As we approach the end of summer, here’s my perspective on economic issues worth watching.
The big new noise is the July employment report. Job growth surged, according to the Department of Labor. The US economy added 255,000 positions, according to the Department of Labor, far more than the 180,000 increase that economists had been predicting. Average hourly wages rose 0.3 percent, also higher than expected. The unemployment rate remained unchanged at 4.9 percent.
I am going a bit out on a limb here, but I go back to what appears to be some changes in the pattern of hiring and layoffs as the US has shifted from an industrial to a service economy. Ordinarily July is a big layoff month as factories historically shut down for a good part of that month to install new, more productive equipment. In addition, some service entities, including educational facilities, also have reductions in force around that time. But the times they are a-changin’. School facilities are altering their schedules, and factories don’t necessarily have to close for upgrading. Typically, close to one million people leave the work force in July. That gets seasonally-adjusted to a positive number about which we all talk. As I have said, I have never met a seasonally-adjusted person. It will be interesting to see what happens this year with the labor market relatively tight and the patterns changing. This affected the numbers in May and June with May being understated while June more than made up for that understatement. The pattern YTD is about 100,000 short between the seasonally-adjusted numbers and the unadjusted numbers. Let’s see how the job numbers play out in coming months—revised numbers will be released in September. Meanwhile, I think we should pay more attention to the wage numbers, which are rising. Over the year, average hourly earnings have risen by 2.6 percent. Higher wages are a big component of the Fed’s inflation gauge. Both the July employment numbers and higher wages could affect the Fed’s thinking in September.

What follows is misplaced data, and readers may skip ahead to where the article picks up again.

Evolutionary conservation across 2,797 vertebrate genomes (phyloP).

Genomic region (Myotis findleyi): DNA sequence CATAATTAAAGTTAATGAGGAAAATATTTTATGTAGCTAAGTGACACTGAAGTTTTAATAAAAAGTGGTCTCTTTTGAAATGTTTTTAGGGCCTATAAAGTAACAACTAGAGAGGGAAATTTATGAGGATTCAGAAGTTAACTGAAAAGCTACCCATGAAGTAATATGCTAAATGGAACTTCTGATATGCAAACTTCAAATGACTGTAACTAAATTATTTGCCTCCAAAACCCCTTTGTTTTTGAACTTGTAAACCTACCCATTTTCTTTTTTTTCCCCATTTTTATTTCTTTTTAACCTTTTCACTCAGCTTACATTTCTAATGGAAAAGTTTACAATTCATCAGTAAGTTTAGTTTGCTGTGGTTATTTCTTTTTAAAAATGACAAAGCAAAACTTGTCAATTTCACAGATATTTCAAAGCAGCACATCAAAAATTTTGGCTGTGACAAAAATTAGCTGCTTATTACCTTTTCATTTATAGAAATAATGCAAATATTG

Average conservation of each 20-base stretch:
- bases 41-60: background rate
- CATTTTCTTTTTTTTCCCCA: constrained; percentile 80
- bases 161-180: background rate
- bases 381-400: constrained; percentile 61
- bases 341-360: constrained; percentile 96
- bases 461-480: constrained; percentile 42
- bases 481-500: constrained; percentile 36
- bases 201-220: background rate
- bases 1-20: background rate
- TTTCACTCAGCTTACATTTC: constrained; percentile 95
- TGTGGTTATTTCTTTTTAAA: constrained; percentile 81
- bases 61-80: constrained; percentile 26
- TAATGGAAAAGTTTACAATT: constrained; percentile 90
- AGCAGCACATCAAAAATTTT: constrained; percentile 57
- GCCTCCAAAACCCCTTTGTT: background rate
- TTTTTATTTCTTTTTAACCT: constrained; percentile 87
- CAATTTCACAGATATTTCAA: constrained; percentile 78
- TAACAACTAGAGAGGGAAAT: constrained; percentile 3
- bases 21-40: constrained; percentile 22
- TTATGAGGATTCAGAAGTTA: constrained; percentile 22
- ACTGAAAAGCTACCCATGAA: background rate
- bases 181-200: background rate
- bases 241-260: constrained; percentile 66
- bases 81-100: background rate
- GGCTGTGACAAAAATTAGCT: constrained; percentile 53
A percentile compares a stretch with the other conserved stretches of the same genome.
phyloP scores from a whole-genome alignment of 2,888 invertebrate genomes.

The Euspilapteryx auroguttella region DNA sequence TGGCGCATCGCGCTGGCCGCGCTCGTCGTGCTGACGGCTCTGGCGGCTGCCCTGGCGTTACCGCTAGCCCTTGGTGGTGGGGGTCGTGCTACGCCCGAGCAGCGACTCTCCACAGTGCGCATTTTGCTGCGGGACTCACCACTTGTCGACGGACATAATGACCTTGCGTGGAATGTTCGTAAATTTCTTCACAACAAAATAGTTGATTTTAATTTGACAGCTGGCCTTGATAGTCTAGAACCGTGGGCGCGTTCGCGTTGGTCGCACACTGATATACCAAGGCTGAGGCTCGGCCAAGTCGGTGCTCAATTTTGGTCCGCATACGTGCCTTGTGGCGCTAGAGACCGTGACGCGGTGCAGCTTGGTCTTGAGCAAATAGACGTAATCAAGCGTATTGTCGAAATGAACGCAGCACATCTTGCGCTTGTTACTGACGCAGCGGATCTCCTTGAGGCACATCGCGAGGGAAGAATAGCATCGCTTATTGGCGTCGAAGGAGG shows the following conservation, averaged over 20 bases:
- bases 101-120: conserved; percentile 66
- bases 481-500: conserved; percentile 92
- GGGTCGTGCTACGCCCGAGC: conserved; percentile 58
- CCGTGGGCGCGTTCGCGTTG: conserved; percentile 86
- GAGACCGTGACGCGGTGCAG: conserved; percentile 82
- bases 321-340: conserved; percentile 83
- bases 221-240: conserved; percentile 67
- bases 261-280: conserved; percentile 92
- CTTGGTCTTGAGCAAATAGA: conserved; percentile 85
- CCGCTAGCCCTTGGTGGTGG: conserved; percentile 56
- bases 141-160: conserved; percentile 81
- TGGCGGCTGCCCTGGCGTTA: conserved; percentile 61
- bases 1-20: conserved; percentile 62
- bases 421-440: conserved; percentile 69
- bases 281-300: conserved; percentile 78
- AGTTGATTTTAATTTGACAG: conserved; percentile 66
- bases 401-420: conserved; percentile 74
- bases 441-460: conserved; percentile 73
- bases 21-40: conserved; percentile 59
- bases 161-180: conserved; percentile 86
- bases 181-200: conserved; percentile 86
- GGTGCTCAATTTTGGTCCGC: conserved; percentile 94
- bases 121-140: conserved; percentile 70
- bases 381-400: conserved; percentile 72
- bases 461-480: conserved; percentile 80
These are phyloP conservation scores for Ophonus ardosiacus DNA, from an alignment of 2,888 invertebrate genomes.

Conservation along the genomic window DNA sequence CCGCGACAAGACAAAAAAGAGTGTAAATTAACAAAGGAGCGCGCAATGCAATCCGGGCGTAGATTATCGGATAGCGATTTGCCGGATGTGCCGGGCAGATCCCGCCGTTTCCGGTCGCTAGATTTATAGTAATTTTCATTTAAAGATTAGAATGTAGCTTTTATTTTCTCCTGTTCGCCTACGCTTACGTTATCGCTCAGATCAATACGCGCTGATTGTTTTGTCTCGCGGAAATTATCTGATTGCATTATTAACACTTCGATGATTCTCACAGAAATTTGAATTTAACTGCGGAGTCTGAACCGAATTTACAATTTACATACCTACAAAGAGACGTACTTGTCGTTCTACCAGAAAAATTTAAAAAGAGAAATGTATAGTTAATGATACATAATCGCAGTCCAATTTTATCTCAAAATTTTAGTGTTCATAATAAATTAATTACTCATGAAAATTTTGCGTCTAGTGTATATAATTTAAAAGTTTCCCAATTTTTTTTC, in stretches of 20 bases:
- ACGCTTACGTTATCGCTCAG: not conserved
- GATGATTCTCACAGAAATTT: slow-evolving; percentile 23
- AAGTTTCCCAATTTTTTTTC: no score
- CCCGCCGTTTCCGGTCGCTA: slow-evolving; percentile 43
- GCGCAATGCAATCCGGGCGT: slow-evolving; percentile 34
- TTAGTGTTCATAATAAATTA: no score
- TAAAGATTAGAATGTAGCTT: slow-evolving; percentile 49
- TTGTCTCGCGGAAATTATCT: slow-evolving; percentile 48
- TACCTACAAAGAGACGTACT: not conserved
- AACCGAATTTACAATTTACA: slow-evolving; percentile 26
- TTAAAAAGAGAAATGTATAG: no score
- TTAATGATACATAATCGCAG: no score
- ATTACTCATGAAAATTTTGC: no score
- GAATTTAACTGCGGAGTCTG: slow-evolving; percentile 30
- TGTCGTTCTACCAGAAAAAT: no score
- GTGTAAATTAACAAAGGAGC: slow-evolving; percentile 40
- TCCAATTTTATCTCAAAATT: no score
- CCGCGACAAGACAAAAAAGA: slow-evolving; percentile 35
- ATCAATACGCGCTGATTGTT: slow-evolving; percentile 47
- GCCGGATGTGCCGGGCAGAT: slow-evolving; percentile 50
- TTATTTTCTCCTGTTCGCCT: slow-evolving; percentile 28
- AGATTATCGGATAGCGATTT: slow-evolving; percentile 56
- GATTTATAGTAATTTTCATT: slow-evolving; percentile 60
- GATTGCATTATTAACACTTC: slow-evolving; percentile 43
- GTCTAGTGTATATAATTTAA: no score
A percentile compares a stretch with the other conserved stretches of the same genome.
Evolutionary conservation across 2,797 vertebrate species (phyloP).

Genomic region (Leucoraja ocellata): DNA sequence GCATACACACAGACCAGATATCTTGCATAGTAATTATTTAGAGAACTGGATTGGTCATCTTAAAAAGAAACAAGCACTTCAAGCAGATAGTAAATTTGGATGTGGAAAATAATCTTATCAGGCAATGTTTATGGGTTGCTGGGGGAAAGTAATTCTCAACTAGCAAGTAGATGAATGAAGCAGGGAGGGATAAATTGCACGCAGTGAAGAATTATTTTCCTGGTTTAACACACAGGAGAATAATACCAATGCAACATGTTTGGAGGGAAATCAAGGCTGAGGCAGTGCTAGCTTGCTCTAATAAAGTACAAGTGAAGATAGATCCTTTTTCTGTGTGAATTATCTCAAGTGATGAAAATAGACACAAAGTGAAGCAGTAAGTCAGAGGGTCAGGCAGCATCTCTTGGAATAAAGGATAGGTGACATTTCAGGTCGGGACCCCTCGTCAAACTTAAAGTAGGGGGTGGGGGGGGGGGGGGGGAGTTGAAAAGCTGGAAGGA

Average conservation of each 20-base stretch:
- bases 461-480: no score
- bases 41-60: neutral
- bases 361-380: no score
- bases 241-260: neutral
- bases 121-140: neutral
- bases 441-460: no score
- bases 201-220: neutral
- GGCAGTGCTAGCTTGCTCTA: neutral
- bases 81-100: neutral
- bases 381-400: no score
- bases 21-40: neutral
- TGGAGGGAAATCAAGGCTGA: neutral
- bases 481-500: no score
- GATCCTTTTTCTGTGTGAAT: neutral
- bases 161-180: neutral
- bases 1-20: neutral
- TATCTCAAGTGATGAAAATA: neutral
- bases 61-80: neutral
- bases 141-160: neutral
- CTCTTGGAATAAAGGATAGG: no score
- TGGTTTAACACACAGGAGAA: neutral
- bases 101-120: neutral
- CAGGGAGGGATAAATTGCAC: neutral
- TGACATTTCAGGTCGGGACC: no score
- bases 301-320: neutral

In the meantime Brexit continues to be newsworthy. Bank of England Governor Mark Carney has taken precautions to ease the potential downside for Britain. In response, instead of punishing the UK, the EU has an opportunity to move toward a more United Europe. It has to take a harder look at what has to be done throughout Europe on the fiscal side and with regard to the debt and negative rates. The question is, will it? I think it has to. Raw democracy may get in the way.
As I have previously observed, I think the emerging markets with some volatility are where the growth is. India has to fall in that camp. The reform steps are a start. One has to remember that India is the world’s largest democracy. Whether Indian Prime Minister Narendra Modi can navigate his way through this is another question. I think he can, but it will be a volatile road.
As I have said before I find the Americas the most interesting set of markets. They have had quite a run in anticipation of change from Cape Columbia to Tierra del Fuego. Just think if our focus was to make America great in the broadest sense of the definition. We still have long-term issues of growth globally. It will be a slower pace overall, but the opportunities may prove to be broader. Maybe a measure of stability in real assets and some understanding of the value of illiquidity premiums become a focus. So, pay attention to the Americas, all of them.